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15-year mortgage rate falls to 3.29%

Mortgage rates are the lowest since the government began keeping track in 1971 and could go lower still.

By MSN Money Partner Sep 22, 2011 2:48PM

This post comes from Marilyn Lewis at MSN Money.


The average rate for popular 15-year home mortgages fell this week to a record 3.29%, Freddie Mac announced in its weekly Primary Mortgage Market Survey. The drop comes as the Federal Reserve made a move that is expected to keep mortgage rates extremely low for the foreseeable future.


The 15-year rate dropped from 3.30% last week. Buyers paid an average 0.6 point to get it. At this time last year, 15-year mortgages averaged 3.82%, which seemed remarkably low at the time.


Fifteen-year mortgages are experiencing new popularity, especially among older refinancers intent on paying off their mortgages before retirement, writes

The 30-year fixed-rate mortgage has been a stalwart of today's real-estate market for homeowners looking to refinance. Now it's facing competition from the 15-year fixed-rate mortgage.

These mortgage rates have broken all records. This week, 30-year mortgages averaged 4.09%, with 0.7 point, unchanged from last week. This time a year ago, the rate was 4.37%.


The 30-year rate now is the lowest since the government starting keeping track. Post continues after video.

Freddie Mac's records for 30-year mortgages show rates first dipping below 5% in April 2009. They hovered in the low 5%-to-mid-4% range until August this year, and then the 30-year rate fell to 4.27%, with a 0.7% point, and dropped to the current record low last week.


Fed move helps rates

The Federal Open Market Committee made its move on Wednesday.


"The Federal Reserve Board will buy $400 billion in long-term Treasury securities by June 30," reports USA Today. It will sell other, short-term securities to make the purchase. The action is expected to keep the key fed funds rate at "between 0% and 0.25%, probably through June 2013."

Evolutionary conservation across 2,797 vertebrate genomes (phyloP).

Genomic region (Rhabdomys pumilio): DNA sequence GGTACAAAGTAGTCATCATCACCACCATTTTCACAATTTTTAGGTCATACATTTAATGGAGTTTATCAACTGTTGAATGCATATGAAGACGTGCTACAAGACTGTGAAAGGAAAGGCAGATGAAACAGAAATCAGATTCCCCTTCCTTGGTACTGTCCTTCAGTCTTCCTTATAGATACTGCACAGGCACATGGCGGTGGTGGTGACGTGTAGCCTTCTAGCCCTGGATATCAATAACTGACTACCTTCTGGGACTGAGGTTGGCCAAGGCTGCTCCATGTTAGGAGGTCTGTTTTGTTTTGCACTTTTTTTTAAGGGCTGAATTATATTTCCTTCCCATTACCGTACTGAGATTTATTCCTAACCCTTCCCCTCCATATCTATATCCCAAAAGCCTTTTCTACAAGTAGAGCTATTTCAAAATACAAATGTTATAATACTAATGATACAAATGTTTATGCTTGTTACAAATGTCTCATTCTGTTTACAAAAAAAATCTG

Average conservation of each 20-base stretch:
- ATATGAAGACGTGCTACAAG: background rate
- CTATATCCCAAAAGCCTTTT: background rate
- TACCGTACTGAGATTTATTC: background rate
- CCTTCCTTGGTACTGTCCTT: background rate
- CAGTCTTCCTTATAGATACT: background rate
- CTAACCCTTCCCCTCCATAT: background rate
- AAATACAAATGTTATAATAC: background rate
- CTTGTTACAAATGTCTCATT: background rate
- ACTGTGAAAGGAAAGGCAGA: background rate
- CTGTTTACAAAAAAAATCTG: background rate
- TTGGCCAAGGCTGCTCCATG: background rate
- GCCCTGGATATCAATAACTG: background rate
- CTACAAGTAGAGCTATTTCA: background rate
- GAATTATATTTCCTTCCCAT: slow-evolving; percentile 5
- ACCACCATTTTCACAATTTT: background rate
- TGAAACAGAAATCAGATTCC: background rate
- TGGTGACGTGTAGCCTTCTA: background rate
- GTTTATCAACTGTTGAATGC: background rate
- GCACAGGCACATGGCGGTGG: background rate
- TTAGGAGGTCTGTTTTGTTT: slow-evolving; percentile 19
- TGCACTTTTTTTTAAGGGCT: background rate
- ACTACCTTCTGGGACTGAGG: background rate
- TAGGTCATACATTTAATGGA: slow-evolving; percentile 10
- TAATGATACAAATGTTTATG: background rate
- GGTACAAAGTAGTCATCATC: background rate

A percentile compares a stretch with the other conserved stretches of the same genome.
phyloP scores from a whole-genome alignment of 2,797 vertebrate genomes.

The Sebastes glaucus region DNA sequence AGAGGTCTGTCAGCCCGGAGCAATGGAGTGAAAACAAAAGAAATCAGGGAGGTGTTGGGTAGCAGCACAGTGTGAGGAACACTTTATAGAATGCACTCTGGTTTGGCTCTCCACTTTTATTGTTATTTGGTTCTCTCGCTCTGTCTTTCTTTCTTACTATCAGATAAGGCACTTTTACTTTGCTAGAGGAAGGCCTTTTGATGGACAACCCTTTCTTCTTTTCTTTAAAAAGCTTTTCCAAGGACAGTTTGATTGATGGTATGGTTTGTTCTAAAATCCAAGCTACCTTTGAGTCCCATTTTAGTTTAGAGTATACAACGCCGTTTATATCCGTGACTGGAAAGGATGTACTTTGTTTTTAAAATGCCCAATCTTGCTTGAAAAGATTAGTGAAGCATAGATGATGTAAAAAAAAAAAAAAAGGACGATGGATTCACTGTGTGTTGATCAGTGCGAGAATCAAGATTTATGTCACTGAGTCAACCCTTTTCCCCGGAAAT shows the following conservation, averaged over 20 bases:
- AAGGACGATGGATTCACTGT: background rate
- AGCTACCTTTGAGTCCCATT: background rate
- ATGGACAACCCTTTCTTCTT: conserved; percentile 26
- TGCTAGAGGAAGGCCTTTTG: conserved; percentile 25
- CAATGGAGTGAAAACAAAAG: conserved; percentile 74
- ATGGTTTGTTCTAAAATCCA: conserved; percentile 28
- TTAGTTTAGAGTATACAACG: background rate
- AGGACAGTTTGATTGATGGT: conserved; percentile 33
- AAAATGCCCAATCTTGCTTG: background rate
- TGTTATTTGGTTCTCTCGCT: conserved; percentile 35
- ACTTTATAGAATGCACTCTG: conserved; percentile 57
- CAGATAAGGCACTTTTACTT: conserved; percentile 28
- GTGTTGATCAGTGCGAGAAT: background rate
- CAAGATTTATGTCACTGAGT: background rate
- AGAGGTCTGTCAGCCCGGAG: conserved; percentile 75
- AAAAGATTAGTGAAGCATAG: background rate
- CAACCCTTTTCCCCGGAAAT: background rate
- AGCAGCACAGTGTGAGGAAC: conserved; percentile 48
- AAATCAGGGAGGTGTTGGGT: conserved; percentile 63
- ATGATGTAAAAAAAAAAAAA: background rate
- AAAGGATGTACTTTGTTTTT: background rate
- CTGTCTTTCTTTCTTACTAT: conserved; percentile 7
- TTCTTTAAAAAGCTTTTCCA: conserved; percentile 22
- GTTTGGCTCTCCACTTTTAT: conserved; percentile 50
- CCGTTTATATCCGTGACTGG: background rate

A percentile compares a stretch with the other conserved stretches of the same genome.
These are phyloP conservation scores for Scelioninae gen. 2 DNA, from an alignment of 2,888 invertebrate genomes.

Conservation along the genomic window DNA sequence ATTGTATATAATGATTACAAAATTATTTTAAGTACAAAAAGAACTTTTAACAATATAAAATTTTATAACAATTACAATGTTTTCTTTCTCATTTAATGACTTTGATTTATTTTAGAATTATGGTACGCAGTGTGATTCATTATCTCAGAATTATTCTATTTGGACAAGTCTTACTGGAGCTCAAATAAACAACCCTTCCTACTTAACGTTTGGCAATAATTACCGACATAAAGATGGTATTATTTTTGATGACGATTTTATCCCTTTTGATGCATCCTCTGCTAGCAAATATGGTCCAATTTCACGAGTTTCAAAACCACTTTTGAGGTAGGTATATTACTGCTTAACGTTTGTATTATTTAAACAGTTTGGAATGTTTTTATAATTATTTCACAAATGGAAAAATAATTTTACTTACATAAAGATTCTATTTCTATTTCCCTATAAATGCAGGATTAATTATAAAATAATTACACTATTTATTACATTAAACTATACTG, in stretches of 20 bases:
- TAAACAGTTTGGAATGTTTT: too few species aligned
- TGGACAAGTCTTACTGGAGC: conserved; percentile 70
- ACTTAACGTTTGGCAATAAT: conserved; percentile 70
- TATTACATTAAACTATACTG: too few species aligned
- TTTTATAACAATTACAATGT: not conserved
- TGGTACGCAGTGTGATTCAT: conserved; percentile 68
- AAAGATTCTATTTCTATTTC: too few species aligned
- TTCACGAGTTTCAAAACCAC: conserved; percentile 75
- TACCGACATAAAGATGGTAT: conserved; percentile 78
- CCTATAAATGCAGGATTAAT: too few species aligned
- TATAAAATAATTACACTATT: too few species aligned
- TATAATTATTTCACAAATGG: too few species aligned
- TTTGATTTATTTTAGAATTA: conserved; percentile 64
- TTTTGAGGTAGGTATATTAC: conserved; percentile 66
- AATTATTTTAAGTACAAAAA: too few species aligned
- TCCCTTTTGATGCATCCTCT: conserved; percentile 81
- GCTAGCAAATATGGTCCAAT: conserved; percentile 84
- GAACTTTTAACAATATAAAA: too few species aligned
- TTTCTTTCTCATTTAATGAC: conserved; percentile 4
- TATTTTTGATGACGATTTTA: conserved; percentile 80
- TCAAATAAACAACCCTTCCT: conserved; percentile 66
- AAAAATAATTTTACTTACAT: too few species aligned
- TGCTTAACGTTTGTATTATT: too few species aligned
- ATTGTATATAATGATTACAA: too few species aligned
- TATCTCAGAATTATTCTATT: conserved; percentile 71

The Fed acted despite a rare letter of condemnation from four GOP congressional leaders -- House Speaker John Boehner, R-Ohio; House Majority Leader Eric Cantor, R-Va.; Senate Minority Leader Mitch McConnell, R-Ky.; and Sen. Jon Kyl, R-Ariz.


In addition to long-term Treasury notes and bonds, "the Fed will also buy mortgage-backed securities to keep mortgage rates low," USA Today says, adding:

The Fed's moves will presumably lower mortgage rates further. The current 30-year fixed-rate mortgage rate is 4.09%, the lowest since mortgage giant Freddie Mac began tracking them .... "That's good if you're among those who can refinance," says Ryan Brecht, senior economist at Action Economics.

After the Fed's explanation of the need -- a "barely growing economy: high unemployment, depressed housing, low household spending" -- the Dow "fell 284 points, or 2.5%, to 11,125," says USA Today.


Homeowners credit is squeezed

Despite the low rates, credit is so difficult to obtain that many homeowners can't take advantage of the low rates to refinance or buy.


The average FICO score for a conventional mortgage loan now "routinely" exceeds 750, mortgage bond pioneer Lewis Ranieri said in a speech to industry executives this week, according to The Wall Street Journal. (Estimate your credit score for free.)


Ranieri criticized Frannie Mae and Freddie Mac, the giant government-run mortgage corporations, for being overly conservative in lending to homeowners. "Many qualified borrowers are being denied loans," he said.


Plenty of potential customers don't even apply, mortgage broker Chris Shedd told The Boston Globe:

Shedd said other customers aren't even trying to refinance. They've been rejected enough times to know they can't get the rock-bottom rates being promoted by lenders ....
"I can't blame them," said Shedd, president of Mortgage Resources Inc. "They don't like to be told no, no, no."

The Globe continues:

… lenders shy away from doing business with anyone whose situation even hints at risk. The result is those who might benefit most from refinancing are being shut out of the best rates, most often because their property values have eroded or their income has dropped.

"There is something cynical about lowering interest rates and then making sure that the people who really need access to credit the most can't get it," Glenn Kelman, chief executive of Seattle online brokerage Redfin, told the Globe.


The credit squeeze has had a huge effect on the economy.


"Numerous estimates currently place residential lending down more than 60% from its peak, commercial lending down by one-half and new housing starts off nearly 75%, resulting directly in more than 500,000 domestic jobs lost and indirect positional losses of 3 (million) to 5 million," residential finance consultant Mark Dangelo writes this week in MBA NewsLink, an industry publication.


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